If your marriage is coming to an end, you may be wondering about how issues such as alimony, child support and division of property are determined. Below are answers to some of the most frequently asked questions about divorce and family law.
For more information about divorce, contact our Los Angeles family lawyers at the Law Offices of Korol & Velen.
While you don’t need a lawyer to get a divorce, it is highly recommended. An attorney can give you expert advice, reduce your stress, help you avoid delays and mistakes, fill out paperwork and ensure that the legal documents presented in court accurately state your wishes.
Another form of marriage dissolution is mediation, in which you and your spouse meet with a neutral third party and work through the issues you need to resolve to end your marriage. While a divorce can take months or even years, mediation sessions only last a few hours or up to a day. Another benefit is that it’s less expensive and it allows for a unique and flexible agreement.
California is a community property state, so assets are divided right down the middle. If the asset is property, the market value determines how it will be divided. For example, if one spouse gets a $30,000 car and the other receives a house valued at $90,000, the second spouse is required to “equalize payment,” which would mean $30,000 (from the $90,000) to the other.
State guidelines set forth various factors a judge must consider in deciding the issue of alimony. The courts will look at how long you have been married and whether the party seeking alimony is unable to support themselves without it. If alimony is granted, in can be ordered in a single lump sum payment or in periodic payments indefinitely or for a limited amount of time.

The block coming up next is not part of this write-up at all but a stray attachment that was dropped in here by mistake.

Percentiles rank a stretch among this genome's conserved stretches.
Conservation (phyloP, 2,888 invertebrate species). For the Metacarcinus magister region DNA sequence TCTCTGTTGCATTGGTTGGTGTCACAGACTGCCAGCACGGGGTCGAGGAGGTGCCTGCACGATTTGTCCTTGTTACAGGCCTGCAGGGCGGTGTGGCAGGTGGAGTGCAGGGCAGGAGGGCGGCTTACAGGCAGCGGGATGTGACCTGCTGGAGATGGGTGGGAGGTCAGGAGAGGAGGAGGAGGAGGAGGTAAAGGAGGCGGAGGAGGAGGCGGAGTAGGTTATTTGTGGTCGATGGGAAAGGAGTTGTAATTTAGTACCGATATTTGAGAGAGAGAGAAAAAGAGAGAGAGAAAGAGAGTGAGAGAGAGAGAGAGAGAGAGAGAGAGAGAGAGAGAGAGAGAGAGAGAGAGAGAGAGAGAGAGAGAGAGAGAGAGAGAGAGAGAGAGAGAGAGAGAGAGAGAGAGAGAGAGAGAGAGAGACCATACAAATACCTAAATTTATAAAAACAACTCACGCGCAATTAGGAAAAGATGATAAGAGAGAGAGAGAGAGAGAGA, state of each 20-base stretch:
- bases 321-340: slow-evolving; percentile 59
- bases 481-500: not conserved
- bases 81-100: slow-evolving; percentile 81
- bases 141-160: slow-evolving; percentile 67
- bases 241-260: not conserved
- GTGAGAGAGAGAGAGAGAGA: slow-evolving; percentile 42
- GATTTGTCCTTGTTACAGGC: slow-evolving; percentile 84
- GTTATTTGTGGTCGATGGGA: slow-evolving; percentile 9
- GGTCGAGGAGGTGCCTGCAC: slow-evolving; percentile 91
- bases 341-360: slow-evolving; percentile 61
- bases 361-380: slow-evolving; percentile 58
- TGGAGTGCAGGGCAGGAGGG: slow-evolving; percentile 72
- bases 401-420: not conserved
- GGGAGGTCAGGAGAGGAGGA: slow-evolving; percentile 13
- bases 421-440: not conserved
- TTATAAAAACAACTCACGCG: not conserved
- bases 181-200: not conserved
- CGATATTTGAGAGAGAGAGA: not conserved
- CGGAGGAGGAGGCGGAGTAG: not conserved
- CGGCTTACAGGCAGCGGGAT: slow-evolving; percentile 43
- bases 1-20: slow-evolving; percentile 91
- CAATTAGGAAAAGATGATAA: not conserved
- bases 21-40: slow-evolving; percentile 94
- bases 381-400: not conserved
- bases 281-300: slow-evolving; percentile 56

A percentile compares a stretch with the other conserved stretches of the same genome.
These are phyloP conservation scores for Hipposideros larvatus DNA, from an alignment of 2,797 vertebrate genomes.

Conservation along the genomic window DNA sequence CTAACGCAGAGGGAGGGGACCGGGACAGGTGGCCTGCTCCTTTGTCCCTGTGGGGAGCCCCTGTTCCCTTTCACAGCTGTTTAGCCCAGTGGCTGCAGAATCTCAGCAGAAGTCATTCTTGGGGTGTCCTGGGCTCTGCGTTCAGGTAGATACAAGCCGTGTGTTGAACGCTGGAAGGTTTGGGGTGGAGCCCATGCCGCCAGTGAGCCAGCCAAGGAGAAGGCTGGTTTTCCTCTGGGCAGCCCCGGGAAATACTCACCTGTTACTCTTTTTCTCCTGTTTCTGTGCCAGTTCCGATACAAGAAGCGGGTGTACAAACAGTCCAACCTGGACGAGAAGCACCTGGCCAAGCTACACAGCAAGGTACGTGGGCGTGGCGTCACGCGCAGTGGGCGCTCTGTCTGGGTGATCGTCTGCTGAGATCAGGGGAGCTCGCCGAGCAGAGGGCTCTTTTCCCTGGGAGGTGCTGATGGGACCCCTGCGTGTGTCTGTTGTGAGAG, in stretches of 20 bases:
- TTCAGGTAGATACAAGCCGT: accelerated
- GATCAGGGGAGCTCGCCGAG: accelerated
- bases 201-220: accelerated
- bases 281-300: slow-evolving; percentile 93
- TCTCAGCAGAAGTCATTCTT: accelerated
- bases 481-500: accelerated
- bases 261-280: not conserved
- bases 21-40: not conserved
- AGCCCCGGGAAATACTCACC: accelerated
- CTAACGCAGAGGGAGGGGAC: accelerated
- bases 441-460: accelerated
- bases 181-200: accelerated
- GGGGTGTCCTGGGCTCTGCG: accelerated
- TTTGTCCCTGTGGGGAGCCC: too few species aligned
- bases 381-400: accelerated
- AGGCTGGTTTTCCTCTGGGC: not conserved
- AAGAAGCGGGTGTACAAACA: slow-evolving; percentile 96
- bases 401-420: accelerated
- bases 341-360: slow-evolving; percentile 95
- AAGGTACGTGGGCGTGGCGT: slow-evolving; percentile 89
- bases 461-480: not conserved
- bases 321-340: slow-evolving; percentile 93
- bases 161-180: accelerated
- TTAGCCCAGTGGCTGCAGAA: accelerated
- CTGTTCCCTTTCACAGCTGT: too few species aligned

Child custody is determined according to what is best for the child. Again, there are guidelines, but ultimately it’s left to the discretion of the judge if you cannot come to a mutual decision with your spouse. A judge will look at how much income each spouse makes, where you live, and your child’s relationship with each parent.
While minor violations of child custody and visitation orders are likely to result in little to no consequences, severe situations can lead to altered custody or visitation schedules. Repeat offenders could potentially lose custody.
The state looks at the needs of the child and the ability of the parents to meet those needs when determining child custody. This number also increases if there is more than one child and if the spouse providing the child support makes more money. Factors such as health care expenses, child care expenses, special needs, and the amount of time the child spends with each parent also plays a role.
Every case will be different, with its own set of difficulties. Depending on children, how many assets there are to divide, and how quickly you and your spouse come to an agreement, the process can take anywhere from a few months to several years.
Have additional questions? Call (805) 291-4858 to talk to one of our Los Angeles divorce attorneys at the Law Offices of Korol & Velen today.